Binance.US signed an agreement in December last year to purchase certain assets of Voyager for a total consideration of $1.3bn, which includes a $10m good faith deposit, up to $15m reimbursement, and up to $20m of incremental value


Binance.US terminates deal with Voyager. (Credit: Pierre Borthiry - Peiobty on Unsplash)

US-based cryptocurrency exchange Binance.US has terminated its previously announced acquisition of certain assets from Voyager Digital, citing an uncertain regulatory environment.

In December last year, Binance.US signed an agreement to purchase certain assets of a cryptocurrency brokerage company for a total consideration of $1.3bn.

The consideration includes a $10m good faith deposit, up to $15m reimbursement to Voyager for certain expenses, and additional consideration of up to $20m of incremental value.

Through the sale of its assets, Voyager planned to raise funds to repay its creditors after it went bankrupt last year.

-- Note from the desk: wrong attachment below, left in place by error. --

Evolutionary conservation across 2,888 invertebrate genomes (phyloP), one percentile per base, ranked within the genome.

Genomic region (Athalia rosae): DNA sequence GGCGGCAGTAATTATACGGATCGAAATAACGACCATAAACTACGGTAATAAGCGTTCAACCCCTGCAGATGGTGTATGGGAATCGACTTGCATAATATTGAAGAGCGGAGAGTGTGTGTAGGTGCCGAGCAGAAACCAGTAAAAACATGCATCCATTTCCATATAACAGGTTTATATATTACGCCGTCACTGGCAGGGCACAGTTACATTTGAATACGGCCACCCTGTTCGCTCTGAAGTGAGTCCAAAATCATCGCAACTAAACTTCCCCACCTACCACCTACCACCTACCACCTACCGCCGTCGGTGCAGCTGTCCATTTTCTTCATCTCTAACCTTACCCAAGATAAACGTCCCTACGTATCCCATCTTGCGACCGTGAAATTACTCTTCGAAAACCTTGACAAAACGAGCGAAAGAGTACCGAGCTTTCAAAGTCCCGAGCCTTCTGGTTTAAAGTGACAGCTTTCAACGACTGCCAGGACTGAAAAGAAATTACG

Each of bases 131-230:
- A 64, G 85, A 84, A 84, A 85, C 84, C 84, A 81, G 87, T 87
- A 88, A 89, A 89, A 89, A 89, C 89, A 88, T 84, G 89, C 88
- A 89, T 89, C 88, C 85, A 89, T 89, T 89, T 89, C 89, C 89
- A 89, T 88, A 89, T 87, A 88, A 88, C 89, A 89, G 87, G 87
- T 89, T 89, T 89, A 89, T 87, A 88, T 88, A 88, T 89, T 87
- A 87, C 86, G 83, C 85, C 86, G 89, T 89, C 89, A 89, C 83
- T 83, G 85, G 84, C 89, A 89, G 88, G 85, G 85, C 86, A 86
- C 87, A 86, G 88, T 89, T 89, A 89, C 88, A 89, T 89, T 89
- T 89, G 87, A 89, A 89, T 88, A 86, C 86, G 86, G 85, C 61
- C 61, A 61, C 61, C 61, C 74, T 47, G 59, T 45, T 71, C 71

Voyager filed for relief under Chapter 11 of the US Bankruptcy Code after crypto hedge fund Three Arrows Capital defaulted on a $670m loan.

Under the terms of the acquisition, Binance.US would acquire the assets under a bankruptcy protection plan, which is subject to a creditor vote and approval by the Bankruptcy Court.

The deal provides Voyager with an option to immediately return the value to customers, if the transaction does not close before 18 April 2023 and an extension period of one month.

With the termination of the transaction, Voyager will exercise an option to return cryptocurrency and cash directly to its customers through its platform.

In September last year, the US business unit of FTX agreed to acquire Voyager for a total consideration of $1.4bn after winning a bankruptcy auction.

A month later, FTX itself went bankrupt, as traders pulled back from the platform within three days, and its chief executive Bankman-Fried had to step down.

Last month, a US federal judge temporarily paused the $1.3bn proposed transaction by Binance.US to allow the US federal officials to challenge its legality.